Legislative Council of Hong Kong

ICAC surprises judge with case against Hong Kong legislator ‘Long Hair’ Leung Kwok-hung

Lawyers aim to prove Leung took HK$250,000 from media tycoon Jimmy Lai and deliberately did not inform Legco, without aiming to prove corruption or illegal motives

PUBLISHED : Tuesday, 23 May, 2017, 5:03pm
UPDATED : Tuesday, 23 May, 2017, 10:33pm

A judge on Tuesday expressed surprise at a case brought by government prosecutors against veteran legislator “Long Hair” Leung Kwok-hung over possible misconduct relating to HK$250,000 he took from a media tycoon and allegedly did not declare to the Legislative Council.

Lawyers from the Independent Commission Against Corruption said they would rely solely on Leung’s acceptance of the cash and the alleged non-disclosure as constituting misconduct, without alleging any subsequent act or illegal motives – a case which prompted the judge to ask whether such allegations were serious enough.

Leung, 60, a lawmaker known for his pro-democracy stance, pleaded not guilty to one count of misconduct in public office at the District Court on Tuesday.

He allegedly failed to disclose to Legco that he had accepted the cash from Jimmy Lai Chee-ying, founder of Next Media, through Lai’s aide Mark Simon on May 22, 2012.

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Prosecutors representing the ICAC said they would not be relying on any “illegal motives”, “corruption” or “improprieties”.

Nor would the prosecutors base their alleged misconduct on whether Leung had made speeches in favour of Lai at Legco meetings during the pro-democracy lawmaker’s tenure between 2012 and 2016.

During a preliminary hearing to resolve legal arguments, which began on Tuesday, Judge Alex Lee Wan-tang asked whether by merely receiving money – without having done anything else – Leung could have committed a serious offence.

“I am a little bit surprised to hear that the mere receipt of money without a declaration amounts to misconduct so serious that [it falls under] the common law offence,” the judge said.

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However, the prosecutors wished to include records from a Legco register, which contained Leung’s declaration of interests, and speeches he made during the incumbent lawmaker’s last term, as evidence to show he had not declared Lai’s payment despite abundant opportunities.

The judge was asked on Tuesday by Leung’s lawyer, Martin Lee Chu-ming SC, to determine whether the court had the jurisdiction to try Leung, given that parliamentary privilege granted to lawmakers under the Legislative Council (Powers and Privilege) Ordinance gave lawmakers immunity from court proceedings.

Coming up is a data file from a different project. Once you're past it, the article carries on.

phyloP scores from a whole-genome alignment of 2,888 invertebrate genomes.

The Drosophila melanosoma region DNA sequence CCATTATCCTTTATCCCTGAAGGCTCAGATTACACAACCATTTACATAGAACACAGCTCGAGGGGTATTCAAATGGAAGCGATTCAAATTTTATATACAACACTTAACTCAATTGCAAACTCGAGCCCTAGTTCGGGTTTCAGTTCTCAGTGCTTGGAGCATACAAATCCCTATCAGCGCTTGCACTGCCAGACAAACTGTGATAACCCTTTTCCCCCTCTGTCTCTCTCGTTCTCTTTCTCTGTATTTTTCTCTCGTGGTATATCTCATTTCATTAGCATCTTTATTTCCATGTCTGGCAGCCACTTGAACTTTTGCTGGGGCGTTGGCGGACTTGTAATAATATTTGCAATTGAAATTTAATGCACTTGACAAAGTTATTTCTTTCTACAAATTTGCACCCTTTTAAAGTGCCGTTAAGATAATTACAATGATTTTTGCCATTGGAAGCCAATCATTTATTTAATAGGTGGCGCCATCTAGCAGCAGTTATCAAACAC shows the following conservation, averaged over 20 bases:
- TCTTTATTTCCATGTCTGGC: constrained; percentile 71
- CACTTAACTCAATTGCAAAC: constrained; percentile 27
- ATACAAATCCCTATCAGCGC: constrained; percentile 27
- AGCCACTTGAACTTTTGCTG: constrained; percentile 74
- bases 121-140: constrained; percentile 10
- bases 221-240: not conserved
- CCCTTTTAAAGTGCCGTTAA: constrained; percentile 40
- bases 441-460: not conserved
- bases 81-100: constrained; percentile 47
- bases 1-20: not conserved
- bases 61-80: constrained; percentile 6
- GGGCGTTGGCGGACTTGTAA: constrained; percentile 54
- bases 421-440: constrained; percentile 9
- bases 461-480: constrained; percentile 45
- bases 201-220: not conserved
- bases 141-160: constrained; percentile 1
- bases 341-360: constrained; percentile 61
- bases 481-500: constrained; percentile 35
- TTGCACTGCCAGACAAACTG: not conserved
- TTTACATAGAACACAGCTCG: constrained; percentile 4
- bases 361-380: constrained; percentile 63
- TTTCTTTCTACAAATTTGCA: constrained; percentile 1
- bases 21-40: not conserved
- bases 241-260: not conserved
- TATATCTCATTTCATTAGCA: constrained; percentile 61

Lee urged the prosecutors to clarify their position.

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Senior assistant director of public prosecutions Anna Lai Yuen-kee SC argued Leung’s failure alone to declare the payment had damaged public confidence in the legislature, and that the non-disclosure was wilful and deliberate.

“We are talking about a quarter of a million dollars,” she said.

Lee in response urged the court to consider the parliamentary privilege granted to legislators.

He said although such privilege might let “naughty” and “crooked” legislators off the hook, its intent was to protect “upright” lawmakers speaking their minds freely.

He argued that both the Legco register and speeches the prosecutors sought as evidence fell within the privilege and hence could not be cited as court material.

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If he succeeds in proving a lack of jurisdiction of the court on the matter, Leung, who was not required to appear on Tuesday but turned up briefly to make a plea, would be able to have the case thrown out.

Anna Lai countered by saying the Legco documents she wanted to use as evidence would not bring any “adverse impact to the core and essential business of the legislature”.

“It’s a price we can pay as a community,” she said.

Judge Lee will hand down his ruling on the jurisdiction issue on May 31 and on whether the Legco documents can be submitted to the court.